By Emily Setona
QWAQWA –Informal traders operating from Setsing Plaza who were initially opposed to the reconstruction of the centre fearing loss of jobs, joined the sod turning ceremony on Tuesday, after management promised to accommodate them in the building by erecting stalls for them.
The sod turning finally took place after months of drawn out consultations and tough negotiations between the Setsing Hawker’s Association and Nthoese Development management. It was preceded by the signing of the final contract that gives this development project the go-ahead.
Setsing Hawker’s Association chairperson Rapetswa Motlatso told The Guard that this was a momentous occasion because the road that led here was not an easy one.
“This was not simple, it was hectic. Political leaders of the previous administration wanted to sideline the hawkers. The development was supposed to begin in February last year but we staged two shutdowns to show the politicians that we are a force to be reckoned with,” Motlatso said.
During a presentation in the Municipal Chamber, the development manager of Nthoese development, Tony Sousa who’s overseeing this project, said that the negotiations with the hawkers were tough but yielded positive results.
“What made this process difficult is the fact that the hawkers sell different products. We have based the design on the concept of Agripark, the kiosks will be able to be closed off, some hawkers sell fruits while others sell food. The kiosks will have access to water and electricity,” Sousa said.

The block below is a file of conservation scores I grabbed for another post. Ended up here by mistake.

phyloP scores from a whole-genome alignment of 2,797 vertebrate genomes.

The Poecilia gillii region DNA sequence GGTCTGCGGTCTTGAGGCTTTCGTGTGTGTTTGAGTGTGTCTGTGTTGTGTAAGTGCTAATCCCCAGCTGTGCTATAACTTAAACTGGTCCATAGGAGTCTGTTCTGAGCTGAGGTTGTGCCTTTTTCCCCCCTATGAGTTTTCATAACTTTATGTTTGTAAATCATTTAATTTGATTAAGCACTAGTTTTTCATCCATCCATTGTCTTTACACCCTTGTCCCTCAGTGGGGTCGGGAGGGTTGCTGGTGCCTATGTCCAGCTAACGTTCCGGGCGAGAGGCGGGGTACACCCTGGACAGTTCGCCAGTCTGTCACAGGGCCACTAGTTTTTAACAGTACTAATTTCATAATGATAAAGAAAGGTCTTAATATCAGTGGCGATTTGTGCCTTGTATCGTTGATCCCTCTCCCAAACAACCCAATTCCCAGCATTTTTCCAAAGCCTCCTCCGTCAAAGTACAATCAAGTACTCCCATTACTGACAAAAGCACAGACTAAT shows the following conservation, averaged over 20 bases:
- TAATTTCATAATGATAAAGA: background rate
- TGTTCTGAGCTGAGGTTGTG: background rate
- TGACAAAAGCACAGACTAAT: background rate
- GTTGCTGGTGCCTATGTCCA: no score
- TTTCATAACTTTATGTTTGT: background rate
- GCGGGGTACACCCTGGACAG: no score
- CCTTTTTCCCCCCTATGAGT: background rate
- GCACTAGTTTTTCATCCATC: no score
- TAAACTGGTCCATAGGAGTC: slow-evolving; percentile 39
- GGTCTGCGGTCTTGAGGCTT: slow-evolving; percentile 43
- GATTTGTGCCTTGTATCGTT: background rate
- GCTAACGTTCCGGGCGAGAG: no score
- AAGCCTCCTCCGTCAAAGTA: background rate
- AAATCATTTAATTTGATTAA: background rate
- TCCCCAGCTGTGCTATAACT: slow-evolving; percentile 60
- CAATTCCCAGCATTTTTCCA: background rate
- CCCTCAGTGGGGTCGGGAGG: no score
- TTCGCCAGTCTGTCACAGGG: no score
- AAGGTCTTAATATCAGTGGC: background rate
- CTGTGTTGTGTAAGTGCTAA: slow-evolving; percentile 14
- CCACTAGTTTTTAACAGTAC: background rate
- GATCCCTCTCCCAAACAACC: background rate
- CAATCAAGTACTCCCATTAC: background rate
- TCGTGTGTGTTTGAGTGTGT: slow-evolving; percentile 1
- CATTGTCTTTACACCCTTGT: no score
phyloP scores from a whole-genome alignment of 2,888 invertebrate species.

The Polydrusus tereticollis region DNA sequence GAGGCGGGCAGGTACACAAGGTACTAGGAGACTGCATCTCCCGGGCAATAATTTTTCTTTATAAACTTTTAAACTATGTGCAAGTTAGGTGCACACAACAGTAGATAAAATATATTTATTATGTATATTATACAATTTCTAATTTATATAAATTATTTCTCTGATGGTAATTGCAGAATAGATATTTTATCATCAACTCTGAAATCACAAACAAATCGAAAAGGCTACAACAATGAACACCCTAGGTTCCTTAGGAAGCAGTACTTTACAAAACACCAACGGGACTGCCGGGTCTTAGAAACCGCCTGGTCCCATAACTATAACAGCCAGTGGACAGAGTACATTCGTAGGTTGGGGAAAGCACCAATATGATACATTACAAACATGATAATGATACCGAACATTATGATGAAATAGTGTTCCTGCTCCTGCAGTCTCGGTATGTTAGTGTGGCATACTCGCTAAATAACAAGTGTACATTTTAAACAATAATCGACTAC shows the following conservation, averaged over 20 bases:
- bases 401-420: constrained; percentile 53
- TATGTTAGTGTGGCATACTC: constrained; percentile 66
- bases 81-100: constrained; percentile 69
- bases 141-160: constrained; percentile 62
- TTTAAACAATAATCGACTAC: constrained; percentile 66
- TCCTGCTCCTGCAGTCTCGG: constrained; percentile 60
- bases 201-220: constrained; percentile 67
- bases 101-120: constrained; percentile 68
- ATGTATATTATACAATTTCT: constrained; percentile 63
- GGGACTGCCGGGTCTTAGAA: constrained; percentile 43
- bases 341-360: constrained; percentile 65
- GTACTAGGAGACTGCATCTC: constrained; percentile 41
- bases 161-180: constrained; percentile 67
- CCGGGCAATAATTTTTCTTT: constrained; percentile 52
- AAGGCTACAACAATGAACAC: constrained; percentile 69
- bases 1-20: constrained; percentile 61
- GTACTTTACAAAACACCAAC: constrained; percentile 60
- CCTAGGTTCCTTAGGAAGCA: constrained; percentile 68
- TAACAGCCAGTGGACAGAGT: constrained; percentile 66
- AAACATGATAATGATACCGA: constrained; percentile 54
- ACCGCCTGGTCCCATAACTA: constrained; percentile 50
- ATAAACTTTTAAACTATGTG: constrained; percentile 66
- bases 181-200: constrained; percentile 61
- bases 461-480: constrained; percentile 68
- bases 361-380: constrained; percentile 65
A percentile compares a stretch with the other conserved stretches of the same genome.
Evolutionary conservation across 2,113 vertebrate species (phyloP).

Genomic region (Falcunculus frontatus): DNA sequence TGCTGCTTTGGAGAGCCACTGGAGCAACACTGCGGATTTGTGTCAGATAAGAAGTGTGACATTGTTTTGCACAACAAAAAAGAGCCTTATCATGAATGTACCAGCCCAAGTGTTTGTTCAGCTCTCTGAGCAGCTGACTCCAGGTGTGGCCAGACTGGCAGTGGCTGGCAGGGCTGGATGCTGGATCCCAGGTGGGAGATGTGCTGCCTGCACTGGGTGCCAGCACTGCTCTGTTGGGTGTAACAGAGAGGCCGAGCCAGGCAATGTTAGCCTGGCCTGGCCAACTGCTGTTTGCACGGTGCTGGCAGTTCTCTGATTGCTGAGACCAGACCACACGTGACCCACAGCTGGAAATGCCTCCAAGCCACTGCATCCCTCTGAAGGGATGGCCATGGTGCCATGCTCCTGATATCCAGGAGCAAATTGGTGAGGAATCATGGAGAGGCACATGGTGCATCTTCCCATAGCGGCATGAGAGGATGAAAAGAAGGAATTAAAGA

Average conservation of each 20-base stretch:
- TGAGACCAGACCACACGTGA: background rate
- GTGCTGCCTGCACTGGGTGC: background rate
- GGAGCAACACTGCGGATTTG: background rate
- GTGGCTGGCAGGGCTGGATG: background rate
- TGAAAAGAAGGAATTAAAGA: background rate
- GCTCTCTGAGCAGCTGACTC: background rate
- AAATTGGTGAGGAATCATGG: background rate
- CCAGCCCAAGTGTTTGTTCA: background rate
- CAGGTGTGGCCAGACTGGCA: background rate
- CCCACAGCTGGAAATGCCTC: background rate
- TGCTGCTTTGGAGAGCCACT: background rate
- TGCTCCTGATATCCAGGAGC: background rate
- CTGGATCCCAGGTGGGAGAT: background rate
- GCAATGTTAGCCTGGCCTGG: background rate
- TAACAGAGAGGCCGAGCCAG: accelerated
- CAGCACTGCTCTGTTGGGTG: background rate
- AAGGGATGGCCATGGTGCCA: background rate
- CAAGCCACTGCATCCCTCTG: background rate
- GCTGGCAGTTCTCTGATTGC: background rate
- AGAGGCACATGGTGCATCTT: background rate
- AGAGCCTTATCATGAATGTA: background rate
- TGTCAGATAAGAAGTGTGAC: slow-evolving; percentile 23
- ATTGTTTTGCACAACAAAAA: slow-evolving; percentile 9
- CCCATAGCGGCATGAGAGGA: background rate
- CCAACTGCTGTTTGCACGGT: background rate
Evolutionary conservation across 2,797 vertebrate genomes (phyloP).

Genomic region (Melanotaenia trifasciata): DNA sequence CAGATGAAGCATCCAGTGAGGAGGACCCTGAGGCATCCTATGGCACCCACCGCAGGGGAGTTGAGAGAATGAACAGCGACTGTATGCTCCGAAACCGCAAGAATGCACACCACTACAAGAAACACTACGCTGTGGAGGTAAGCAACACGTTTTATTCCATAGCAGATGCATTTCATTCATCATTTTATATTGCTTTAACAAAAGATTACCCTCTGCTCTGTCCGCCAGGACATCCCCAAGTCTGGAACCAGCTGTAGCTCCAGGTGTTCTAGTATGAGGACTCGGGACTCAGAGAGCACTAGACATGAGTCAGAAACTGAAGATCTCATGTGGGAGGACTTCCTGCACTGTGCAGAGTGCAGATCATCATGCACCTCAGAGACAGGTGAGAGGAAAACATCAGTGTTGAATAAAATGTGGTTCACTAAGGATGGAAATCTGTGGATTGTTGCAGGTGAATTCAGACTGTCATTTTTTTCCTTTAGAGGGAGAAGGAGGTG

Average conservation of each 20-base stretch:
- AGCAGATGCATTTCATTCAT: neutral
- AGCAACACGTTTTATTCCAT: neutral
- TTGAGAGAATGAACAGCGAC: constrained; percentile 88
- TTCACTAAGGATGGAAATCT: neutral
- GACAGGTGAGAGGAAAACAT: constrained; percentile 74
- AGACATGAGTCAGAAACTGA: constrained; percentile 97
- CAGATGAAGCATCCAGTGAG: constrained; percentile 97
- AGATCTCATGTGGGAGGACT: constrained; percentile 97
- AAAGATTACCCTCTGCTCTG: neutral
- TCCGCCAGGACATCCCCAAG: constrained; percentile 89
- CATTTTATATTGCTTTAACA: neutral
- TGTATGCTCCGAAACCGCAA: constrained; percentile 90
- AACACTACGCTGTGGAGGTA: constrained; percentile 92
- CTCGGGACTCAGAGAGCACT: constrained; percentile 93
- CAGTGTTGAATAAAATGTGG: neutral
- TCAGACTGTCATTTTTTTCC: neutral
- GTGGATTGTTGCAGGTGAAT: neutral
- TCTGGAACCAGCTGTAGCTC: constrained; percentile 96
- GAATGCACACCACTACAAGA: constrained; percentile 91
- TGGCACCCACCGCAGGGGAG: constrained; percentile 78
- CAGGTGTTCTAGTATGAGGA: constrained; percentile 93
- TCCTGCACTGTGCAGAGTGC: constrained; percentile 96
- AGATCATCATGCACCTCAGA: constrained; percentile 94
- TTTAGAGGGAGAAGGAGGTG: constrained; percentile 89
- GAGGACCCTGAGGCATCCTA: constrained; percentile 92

The deputy secretary of the Setsing Hawkers Association, Nthabiseng Lesitha, said she was happy that this day had finally arrived.
“This was not an easy journey; the negotiations began last year and I recall the plans being changed four or five times before we were happy with the design of the kiosks. What Tony showed us today is exactly what we asked for,” Lesitha said.
Her sentiments were echoed by Mathoto Motaung who said; “As one of the hawkers who was here from the start, I am very happy with the plans and design I saw today.”
Herbert Theledi the founder of Nthoese Development enthused that their goal is always to engage and interact with the community.
“The hawkers are very important as they form the spine of our mainstream economy. Our primary aim is to have a positive impact on the community and help grow the economy,” Theledi added.